Feed-in Tariff, Alternative Energy Careers Live Up to Hype

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In a recent article in the Financial Post the authors make the case that while the Ontario government and its feed-in tariff (FIT) program quickly make the province a leader in renewable energy, other, traditionally “greener” economies are shifting away from subsidizing the industry. “Across the world,” says the sub-heading, “unsustainable subsidies for wind and solar are being cut back. Ontario is next.”

These comments come amid a flurry of interest in alternative energy in Ontario. New solar installations, manufacturing plants, and green careers are popping up all over the region, which now has the most community-owned power generation of any state or province in North America.

Ontario also boasts Ontario Solar Academy, the country’s only ISPQ-certified solar training institution where workers can benefit from PV installation courses taught according to standards widely recognized across the continent.

The FIT has made all of this possible, or at least aided greatly in the success, by offering high prices to producers of renewable energy who tie their projects into the grid. The wary author says that recent announcements that Ontario has the fastest-growing green energy market in the world ignore the fact that other countries, like Germany, are scaling back their feed-in tariffs. However, he carefully sidesteps some key points; namely, that Germany’s price reductions do not reflect a lack of desire for green energy by the country’s public or its institutions. Neither do they imply, on their own, a lack of profitability.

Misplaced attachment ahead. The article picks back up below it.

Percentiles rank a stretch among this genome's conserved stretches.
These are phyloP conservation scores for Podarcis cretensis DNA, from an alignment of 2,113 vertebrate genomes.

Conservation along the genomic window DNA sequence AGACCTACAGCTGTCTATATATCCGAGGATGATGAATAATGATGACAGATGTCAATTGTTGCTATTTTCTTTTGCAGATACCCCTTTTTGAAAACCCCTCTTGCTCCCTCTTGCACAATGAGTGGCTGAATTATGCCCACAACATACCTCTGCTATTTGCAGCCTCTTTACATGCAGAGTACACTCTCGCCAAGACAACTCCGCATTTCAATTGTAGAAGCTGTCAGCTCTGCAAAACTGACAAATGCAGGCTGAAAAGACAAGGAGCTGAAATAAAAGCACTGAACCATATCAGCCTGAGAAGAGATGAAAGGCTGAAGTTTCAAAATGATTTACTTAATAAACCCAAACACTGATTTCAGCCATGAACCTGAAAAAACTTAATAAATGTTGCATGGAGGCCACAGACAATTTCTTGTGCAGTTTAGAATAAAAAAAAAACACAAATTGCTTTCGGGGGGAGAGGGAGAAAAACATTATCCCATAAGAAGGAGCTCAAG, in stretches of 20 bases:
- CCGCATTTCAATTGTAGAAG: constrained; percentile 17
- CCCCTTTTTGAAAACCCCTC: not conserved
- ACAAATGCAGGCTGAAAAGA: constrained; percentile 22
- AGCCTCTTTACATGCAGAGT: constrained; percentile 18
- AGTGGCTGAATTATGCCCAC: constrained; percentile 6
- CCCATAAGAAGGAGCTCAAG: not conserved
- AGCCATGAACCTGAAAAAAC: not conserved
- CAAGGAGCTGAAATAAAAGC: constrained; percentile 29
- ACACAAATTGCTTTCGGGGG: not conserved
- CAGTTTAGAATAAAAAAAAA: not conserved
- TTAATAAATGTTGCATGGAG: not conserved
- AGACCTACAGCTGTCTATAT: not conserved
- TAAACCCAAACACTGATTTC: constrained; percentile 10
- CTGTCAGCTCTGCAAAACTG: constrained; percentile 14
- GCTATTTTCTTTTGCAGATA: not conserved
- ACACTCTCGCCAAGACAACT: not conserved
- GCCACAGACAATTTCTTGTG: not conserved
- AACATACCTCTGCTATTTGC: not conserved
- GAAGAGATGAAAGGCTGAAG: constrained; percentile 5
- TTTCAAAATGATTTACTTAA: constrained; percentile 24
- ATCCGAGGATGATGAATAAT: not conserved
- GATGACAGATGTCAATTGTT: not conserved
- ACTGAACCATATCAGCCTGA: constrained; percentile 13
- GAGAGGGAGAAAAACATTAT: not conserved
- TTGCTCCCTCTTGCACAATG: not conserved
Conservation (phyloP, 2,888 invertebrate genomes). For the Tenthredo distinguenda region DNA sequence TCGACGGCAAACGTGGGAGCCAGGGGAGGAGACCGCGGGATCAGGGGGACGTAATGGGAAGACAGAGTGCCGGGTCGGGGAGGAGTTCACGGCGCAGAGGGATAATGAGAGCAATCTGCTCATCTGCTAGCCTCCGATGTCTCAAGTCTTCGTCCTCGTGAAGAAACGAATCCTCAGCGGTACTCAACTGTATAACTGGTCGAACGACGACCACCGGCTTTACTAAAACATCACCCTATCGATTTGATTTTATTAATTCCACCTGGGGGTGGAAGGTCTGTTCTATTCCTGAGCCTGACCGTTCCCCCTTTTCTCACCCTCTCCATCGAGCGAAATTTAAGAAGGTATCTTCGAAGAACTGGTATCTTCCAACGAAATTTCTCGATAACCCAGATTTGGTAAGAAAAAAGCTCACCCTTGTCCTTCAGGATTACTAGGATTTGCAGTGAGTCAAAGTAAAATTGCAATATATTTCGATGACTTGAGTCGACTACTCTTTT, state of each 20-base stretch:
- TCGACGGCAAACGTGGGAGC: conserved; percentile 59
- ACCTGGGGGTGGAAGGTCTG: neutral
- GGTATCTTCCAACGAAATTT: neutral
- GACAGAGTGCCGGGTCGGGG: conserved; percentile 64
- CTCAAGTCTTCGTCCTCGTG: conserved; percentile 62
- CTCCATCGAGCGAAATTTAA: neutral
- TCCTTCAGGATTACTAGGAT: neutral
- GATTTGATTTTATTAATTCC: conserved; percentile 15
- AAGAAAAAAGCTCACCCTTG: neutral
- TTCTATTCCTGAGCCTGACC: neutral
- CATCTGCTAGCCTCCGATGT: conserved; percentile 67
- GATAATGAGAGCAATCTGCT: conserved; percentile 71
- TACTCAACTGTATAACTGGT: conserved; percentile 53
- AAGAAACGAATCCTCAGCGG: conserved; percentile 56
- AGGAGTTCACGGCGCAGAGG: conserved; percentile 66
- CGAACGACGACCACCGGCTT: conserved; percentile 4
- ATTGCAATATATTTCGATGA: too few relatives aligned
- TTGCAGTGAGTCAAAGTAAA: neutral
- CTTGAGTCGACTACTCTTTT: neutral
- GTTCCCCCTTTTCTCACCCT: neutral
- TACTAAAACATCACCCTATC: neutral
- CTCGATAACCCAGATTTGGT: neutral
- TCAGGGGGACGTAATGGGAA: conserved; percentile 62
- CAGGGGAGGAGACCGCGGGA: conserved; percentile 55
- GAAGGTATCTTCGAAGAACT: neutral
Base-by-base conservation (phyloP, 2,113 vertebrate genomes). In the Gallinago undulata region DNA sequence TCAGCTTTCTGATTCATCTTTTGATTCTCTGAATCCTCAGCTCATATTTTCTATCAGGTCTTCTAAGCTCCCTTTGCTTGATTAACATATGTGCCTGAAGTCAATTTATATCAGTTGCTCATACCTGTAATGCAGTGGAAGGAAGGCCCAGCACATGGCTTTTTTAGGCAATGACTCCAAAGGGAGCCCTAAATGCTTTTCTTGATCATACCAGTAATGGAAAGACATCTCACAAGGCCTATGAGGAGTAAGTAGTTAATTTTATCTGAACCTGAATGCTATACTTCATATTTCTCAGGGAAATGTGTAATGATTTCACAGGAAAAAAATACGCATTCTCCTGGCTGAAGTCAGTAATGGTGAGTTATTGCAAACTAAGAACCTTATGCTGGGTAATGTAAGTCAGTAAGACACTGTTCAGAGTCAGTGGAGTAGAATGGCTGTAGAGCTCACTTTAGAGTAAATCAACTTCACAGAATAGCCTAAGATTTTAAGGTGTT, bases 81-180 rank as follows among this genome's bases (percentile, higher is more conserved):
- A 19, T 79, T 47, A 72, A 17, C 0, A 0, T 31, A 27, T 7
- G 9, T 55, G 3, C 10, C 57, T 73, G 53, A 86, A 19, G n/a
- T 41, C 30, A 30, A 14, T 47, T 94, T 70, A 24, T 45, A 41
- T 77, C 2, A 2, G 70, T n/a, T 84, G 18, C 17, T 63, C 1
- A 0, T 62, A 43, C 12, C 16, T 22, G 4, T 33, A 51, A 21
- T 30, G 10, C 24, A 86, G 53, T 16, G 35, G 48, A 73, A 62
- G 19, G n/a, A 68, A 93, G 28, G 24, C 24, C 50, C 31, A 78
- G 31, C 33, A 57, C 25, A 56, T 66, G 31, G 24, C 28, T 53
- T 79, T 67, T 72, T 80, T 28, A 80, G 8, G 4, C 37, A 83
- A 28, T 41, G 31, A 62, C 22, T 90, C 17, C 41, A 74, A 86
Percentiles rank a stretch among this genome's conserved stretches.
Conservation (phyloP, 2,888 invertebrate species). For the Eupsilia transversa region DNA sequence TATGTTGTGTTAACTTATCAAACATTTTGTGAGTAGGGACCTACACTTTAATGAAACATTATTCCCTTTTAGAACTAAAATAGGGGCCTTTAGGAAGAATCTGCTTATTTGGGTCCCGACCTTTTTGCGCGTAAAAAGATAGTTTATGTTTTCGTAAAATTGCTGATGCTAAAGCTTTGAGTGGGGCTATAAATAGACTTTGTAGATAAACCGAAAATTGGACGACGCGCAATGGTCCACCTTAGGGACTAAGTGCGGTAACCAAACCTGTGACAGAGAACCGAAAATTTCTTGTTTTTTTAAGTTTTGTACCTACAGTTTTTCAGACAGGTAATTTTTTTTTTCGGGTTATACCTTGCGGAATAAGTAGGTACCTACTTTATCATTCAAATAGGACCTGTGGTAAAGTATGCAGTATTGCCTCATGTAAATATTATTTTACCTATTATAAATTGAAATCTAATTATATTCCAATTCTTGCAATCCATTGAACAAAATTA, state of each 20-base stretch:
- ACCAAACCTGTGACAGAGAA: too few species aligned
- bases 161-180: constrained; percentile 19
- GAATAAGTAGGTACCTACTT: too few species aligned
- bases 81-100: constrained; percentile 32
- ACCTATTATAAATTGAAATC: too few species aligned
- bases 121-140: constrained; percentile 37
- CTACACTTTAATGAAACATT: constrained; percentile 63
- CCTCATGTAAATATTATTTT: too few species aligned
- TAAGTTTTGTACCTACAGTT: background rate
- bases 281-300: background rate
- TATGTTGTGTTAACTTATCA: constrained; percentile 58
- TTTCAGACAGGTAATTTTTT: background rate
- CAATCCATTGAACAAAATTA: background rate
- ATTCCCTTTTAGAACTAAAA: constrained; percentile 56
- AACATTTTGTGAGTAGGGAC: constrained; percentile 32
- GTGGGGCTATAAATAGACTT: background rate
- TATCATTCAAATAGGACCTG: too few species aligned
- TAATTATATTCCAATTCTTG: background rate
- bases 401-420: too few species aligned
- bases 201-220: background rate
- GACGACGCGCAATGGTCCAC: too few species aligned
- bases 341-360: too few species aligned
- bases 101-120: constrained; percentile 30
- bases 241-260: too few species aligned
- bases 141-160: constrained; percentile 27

Alternative Energy Jobs – the Careers of the Future In fact, as recently as September, the German government set a goal to supply 60% of the country’s electricity using renewables by 2050. A goal like this could create many opportunities for graduates of Ontario’s PV installation courses and green engineering programs. It could also help establish a proud legacy for daring politicians like those behind the FIT. According to Germany’s Chancellor, Angela Merkel, “If we don’t lead the way, we won’t be able to convince other countries to take responsibility as well.” If anything, the problem with solar energy in Germany is that the country produces too much, a dilemma that supporters of emerging green energy industries in any country would envy. During peak periods, the grid has a hard time handling the load. So, while as with anything, solar power does not come without difficulties, articles like the one in FP are misleading. They imply a lack of support for green energy when, in fact, the opposite is shown to be true. PV and other renewable energy installations are par for the course in many countries across the globe. In reality, whether because of a lack of domestic oil reserves or out of the goodness of their hearts, many Europeans embrace green energy and recognize that it must and it will become an increasingly important part of the global power matrix. Critics of the FIT program and renewable energy in general should ask themselves where they want to be when oil and coal become things of the past – exporting home-grown advancements and technologies at a profit or buying someone else’s at a loss.

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